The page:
Hi, Anonymous before diagnosing your blown fuse issue check the bottom of your seat if it's metal and comes in close proximity to the positive battery post you need to take the necessary steps to ensure there is no contact (electrical tape, thick rubber insulation, hammer a dent in the seat bottom etc.) also you are going to need a wiring from your service manual a test light, an ohmmeter and plenty of extra fuses. If you turn on your ignition switch and immediately blow a fuse you have a hard/dead short and is usually easy to find. With a test light connected to the hot side of the blown fuse holder start stabbing the wire/s that leads away from the fuse holder and towards the ignition switch, you test light will illuminate validating the short. When the test light fails to illuminate you have passed the short and need to back up until the test light illuminates, then look in the immediate area for the short.
If you driving down the road for 30 minutes or 15 miles and blow a fuse you have soft/flying short and may take some time and patience to find.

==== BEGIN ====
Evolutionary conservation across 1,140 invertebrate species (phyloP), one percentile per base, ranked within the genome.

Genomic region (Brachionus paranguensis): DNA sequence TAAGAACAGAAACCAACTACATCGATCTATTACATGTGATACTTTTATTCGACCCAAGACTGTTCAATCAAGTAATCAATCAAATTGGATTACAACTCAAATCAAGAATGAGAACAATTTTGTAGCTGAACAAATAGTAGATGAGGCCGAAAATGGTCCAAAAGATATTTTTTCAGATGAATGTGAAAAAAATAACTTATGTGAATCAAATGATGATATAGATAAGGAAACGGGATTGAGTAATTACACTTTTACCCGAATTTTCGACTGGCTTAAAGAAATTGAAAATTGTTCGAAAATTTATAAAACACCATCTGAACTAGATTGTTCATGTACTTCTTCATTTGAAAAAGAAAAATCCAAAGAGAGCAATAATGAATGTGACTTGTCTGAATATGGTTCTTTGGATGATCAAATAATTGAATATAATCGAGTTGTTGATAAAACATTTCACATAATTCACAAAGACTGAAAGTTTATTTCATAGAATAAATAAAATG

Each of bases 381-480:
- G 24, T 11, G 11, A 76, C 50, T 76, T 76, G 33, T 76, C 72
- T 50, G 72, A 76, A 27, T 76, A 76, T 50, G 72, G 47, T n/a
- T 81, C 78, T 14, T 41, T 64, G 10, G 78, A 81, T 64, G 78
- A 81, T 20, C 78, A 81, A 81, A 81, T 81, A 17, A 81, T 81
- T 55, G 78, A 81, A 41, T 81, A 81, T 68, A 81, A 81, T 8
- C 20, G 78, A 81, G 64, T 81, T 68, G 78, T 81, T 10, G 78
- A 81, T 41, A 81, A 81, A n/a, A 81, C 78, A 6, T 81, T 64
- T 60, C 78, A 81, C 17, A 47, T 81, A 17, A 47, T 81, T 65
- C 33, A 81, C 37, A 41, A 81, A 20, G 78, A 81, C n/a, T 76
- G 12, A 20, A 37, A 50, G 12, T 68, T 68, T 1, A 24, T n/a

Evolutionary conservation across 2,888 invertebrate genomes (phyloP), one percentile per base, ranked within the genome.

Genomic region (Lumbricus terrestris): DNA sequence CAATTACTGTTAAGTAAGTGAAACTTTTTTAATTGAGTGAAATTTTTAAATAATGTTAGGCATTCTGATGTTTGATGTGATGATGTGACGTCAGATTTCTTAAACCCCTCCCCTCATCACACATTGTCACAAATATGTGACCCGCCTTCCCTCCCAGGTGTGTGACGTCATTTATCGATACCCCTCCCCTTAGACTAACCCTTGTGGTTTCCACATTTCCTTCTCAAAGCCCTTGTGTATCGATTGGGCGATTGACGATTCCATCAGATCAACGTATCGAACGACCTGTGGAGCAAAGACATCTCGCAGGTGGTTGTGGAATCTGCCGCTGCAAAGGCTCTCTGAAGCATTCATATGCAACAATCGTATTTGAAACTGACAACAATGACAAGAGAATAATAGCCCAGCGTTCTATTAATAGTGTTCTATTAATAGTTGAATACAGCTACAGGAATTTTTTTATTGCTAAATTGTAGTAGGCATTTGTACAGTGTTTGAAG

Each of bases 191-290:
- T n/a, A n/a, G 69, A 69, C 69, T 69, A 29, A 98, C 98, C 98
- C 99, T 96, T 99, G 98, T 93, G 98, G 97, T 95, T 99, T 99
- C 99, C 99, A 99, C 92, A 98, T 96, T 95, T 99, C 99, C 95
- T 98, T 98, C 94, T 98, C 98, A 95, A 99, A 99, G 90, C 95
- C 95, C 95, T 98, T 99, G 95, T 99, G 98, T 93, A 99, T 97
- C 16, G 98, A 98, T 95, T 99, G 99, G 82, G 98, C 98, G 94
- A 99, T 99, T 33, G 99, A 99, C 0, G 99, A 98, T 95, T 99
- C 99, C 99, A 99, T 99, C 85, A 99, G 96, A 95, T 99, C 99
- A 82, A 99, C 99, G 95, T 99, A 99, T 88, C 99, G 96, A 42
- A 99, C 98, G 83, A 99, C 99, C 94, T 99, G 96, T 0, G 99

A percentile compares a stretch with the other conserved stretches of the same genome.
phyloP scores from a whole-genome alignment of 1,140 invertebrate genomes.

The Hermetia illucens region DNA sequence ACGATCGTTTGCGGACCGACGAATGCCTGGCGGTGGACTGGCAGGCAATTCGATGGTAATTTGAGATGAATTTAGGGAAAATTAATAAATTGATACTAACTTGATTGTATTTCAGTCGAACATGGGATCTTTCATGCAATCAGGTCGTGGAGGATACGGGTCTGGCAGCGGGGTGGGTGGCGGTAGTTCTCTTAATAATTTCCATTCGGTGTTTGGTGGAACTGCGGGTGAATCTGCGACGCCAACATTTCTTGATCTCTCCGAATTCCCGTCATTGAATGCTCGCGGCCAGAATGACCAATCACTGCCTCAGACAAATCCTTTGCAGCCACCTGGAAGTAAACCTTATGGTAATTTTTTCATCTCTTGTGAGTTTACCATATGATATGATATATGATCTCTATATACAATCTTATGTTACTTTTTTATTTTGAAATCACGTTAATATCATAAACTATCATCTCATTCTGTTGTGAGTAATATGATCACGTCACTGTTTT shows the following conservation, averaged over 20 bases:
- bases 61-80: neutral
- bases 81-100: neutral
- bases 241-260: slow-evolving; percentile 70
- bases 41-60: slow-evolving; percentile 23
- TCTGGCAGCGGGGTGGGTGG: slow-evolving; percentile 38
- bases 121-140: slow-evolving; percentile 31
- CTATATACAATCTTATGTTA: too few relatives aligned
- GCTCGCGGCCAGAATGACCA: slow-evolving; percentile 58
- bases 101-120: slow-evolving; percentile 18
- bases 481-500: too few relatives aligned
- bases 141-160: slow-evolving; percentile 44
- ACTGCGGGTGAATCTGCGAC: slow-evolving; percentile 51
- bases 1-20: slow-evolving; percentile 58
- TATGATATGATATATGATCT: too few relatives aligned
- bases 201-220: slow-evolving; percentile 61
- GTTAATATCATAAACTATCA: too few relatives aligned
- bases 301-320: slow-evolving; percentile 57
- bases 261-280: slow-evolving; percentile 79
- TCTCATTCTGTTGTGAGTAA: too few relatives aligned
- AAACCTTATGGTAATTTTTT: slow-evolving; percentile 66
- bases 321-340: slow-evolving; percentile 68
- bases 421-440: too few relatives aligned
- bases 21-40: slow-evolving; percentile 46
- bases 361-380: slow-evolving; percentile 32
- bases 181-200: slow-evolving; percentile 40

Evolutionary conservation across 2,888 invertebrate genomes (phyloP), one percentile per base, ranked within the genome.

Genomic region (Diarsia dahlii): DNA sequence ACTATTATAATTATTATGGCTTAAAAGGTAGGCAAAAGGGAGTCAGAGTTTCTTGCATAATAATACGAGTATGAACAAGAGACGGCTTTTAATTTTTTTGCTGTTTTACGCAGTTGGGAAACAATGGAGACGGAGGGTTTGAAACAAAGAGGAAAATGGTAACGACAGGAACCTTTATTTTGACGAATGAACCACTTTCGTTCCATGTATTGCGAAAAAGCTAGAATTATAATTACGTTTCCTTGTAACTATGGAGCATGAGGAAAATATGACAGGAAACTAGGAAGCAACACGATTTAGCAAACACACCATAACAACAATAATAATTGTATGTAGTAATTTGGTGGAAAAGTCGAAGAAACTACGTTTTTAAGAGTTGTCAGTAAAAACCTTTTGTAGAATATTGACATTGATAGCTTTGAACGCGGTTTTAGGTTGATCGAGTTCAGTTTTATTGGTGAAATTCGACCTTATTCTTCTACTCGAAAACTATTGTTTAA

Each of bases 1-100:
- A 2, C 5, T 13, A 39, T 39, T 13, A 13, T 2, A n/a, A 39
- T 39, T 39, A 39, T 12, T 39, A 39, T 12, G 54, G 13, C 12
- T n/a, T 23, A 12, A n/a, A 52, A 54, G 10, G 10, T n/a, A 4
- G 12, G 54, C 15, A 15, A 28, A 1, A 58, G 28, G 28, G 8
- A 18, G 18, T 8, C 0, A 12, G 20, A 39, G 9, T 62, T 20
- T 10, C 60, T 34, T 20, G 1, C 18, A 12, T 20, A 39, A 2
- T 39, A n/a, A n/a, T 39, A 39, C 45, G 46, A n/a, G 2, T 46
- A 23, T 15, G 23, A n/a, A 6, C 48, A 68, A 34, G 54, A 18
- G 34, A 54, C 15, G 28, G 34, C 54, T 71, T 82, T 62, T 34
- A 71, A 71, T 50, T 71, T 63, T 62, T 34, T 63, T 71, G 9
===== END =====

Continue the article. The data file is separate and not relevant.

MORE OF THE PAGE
If the main fuse/circuit breaker constantly blows/trips while riding you probably have a faulty battery terminal connection. Check battery terminals for damage or corrosion, check battery cables at "BOTH" ends for loose, corroded, or broken connectors, "INSIDE" and outside the cable harness, perform connector wiggle test and check cables with an ohmmeter if necessary. Any other fuses that constantly keep blowing while riding are usually caused by a loose or corroded ground wire in the circuit, which means you have to check, inspect, test each and everyone with and ohm meter set on a low ohm scale 100 ohms or less . Simply touch one lead to the ground source and the other lead to the battery negative terminal, a reading of zero indicates a clean solid ground. Any number reading or infinity indicates a poor ground and needs to be repaired. Poor or weak grounds require excessive additional amperage to complete the circuit which in turn blows the small amperage fuse. For more information about your issue and valuable "FREE" downloads that you will need please click on the blue links below. Good luck and have a wonderful day.
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1 Answer

I got a 2005 XT660X Motard style. My 10amp fuse, labelled EFI, keeps blowing when I hit the start button. Replaced the 'Rec Def' as someone else recommended and it ran good for a day. Now...